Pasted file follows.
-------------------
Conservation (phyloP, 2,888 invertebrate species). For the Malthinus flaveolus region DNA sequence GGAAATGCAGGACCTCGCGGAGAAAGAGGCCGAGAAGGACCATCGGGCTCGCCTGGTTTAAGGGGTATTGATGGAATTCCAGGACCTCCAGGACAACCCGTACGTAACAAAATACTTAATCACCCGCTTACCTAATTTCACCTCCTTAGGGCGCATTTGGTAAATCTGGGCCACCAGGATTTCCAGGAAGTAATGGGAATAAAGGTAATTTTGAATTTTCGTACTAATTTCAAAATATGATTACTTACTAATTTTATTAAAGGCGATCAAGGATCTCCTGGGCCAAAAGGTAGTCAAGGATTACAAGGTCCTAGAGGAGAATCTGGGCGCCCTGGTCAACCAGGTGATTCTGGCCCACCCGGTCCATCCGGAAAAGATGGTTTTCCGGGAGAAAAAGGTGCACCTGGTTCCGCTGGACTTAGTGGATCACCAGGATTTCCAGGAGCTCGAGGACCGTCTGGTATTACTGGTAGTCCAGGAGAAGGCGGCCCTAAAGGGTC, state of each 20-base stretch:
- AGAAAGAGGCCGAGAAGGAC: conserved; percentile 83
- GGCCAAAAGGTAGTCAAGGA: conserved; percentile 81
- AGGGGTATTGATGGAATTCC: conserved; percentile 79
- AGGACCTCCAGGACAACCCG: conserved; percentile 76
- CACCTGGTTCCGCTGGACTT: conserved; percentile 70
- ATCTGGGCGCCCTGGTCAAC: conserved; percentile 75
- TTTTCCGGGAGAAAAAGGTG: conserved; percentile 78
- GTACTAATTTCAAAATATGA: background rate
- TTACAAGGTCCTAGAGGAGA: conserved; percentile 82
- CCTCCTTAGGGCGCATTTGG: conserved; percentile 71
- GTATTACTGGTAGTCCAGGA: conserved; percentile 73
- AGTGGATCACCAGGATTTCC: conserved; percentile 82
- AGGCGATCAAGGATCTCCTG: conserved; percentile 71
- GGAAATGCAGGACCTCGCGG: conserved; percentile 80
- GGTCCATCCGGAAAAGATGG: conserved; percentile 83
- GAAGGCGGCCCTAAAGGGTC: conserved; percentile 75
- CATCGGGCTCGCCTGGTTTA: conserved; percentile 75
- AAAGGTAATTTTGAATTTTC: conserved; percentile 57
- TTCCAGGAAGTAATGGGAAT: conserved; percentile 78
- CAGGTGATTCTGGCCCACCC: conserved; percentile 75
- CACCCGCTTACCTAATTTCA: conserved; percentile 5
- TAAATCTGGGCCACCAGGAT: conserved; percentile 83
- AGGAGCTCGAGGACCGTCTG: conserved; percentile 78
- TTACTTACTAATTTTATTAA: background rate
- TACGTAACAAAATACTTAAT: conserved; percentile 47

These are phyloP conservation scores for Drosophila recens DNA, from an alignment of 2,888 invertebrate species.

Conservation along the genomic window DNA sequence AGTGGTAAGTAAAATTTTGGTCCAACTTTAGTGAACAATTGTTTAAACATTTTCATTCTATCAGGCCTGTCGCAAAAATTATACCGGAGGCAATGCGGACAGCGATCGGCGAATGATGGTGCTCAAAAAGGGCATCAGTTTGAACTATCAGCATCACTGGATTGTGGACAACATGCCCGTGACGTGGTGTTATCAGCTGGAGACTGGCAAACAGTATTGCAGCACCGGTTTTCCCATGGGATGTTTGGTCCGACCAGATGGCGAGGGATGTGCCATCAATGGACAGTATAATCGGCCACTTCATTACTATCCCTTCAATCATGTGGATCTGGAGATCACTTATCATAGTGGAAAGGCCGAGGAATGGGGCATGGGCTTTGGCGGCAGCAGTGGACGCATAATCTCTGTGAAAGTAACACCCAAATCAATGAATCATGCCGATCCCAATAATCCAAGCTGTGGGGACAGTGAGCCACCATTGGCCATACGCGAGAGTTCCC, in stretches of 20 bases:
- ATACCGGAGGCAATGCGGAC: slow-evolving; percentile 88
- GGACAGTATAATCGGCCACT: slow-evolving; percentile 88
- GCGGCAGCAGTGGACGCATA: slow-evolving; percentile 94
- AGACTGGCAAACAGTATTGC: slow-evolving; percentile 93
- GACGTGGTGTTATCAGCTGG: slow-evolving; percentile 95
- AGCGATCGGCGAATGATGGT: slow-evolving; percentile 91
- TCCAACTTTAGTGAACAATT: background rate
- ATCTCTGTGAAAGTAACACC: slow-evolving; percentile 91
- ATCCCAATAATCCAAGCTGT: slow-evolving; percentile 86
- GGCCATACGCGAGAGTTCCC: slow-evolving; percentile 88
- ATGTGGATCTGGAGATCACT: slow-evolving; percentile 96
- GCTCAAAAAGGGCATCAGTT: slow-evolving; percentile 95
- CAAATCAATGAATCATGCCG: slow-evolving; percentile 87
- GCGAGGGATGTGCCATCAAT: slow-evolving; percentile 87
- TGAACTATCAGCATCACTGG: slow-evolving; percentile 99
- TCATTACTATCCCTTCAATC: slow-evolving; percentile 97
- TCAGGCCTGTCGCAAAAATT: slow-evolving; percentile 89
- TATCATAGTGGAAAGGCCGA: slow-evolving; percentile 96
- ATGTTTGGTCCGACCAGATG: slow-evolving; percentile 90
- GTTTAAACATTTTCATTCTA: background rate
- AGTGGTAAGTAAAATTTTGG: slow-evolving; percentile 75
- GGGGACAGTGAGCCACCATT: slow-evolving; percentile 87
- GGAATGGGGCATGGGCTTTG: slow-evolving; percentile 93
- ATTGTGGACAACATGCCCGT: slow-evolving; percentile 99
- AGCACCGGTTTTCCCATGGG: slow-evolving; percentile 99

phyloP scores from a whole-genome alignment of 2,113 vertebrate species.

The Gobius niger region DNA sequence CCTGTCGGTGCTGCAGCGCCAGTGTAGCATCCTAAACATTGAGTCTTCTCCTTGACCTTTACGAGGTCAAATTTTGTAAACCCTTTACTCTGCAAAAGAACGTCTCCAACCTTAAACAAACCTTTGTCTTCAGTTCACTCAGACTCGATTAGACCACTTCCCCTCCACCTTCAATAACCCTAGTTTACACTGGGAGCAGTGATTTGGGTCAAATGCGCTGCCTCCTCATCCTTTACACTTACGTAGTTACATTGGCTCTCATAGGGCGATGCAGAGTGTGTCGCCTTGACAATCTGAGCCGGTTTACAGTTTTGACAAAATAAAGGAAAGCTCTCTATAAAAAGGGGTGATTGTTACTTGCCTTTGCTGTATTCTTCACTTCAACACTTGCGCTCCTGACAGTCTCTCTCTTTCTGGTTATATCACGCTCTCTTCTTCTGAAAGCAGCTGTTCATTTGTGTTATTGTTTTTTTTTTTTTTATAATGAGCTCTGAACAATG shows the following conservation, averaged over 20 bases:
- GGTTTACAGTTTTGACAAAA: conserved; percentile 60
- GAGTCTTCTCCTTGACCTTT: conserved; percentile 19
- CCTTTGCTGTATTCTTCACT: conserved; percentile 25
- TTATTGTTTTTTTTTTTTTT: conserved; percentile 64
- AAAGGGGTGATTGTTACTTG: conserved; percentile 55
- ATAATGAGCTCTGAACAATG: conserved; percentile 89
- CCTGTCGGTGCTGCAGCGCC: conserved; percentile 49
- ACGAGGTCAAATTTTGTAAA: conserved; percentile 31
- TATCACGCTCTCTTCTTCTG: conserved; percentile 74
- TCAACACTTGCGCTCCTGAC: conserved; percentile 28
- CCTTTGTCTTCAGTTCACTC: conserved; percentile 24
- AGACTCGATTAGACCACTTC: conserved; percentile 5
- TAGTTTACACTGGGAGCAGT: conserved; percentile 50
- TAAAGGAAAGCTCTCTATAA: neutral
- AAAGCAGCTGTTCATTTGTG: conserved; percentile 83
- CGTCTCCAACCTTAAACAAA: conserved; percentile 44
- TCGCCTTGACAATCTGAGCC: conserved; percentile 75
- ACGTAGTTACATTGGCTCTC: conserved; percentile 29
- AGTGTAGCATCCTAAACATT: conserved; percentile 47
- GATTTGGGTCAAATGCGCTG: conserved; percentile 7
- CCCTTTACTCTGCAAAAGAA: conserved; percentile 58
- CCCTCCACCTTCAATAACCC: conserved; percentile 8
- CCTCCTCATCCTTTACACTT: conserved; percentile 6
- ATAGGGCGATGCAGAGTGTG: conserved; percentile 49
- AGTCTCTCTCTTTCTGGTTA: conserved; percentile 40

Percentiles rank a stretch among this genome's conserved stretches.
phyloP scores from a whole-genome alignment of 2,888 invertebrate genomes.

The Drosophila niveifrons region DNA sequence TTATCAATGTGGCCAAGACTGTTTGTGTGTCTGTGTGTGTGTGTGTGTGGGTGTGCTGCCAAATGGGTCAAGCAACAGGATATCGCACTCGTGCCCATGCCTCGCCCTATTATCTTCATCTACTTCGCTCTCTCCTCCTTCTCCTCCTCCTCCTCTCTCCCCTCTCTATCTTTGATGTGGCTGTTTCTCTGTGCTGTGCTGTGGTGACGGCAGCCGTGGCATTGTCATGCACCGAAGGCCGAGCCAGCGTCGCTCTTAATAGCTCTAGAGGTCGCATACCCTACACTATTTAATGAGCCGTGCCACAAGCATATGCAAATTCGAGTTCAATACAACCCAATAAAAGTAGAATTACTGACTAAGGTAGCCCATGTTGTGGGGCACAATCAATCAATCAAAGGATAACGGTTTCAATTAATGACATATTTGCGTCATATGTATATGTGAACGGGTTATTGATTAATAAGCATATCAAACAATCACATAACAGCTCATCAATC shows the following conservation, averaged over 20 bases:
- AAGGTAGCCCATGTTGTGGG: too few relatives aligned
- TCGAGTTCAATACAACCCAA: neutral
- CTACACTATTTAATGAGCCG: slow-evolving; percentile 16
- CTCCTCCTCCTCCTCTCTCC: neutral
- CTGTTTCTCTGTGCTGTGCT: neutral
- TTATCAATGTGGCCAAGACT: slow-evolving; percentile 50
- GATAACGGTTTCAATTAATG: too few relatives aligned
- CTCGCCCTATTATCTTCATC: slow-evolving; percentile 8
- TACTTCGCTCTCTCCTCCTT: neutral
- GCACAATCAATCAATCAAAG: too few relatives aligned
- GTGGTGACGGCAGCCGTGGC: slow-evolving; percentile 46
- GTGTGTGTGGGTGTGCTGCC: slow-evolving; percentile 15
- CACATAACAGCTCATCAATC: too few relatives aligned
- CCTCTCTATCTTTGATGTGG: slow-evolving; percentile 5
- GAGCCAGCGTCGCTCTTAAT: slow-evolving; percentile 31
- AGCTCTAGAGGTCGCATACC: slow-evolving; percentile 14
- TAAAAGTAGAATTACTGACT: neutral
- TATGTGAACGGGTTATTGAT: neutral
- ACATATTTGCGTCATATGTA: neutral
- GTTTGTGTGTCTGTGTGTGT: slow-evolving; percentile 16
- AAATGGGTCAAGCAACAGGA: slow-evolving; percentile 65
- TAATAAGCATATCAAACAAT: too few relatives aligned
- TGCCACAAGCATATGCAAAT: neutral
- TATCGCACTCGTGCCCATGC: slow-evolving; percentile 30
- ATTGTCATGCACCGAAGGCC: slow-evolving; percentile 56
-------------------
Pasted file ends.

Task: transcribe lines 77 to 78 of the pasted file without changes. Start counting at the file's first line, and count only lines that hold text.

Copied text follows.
- CCCTCCACCTTCAATAACCC: conserved; percentile 8
- CCTCCTCATCCTTTACACTT: conserved; percentile 6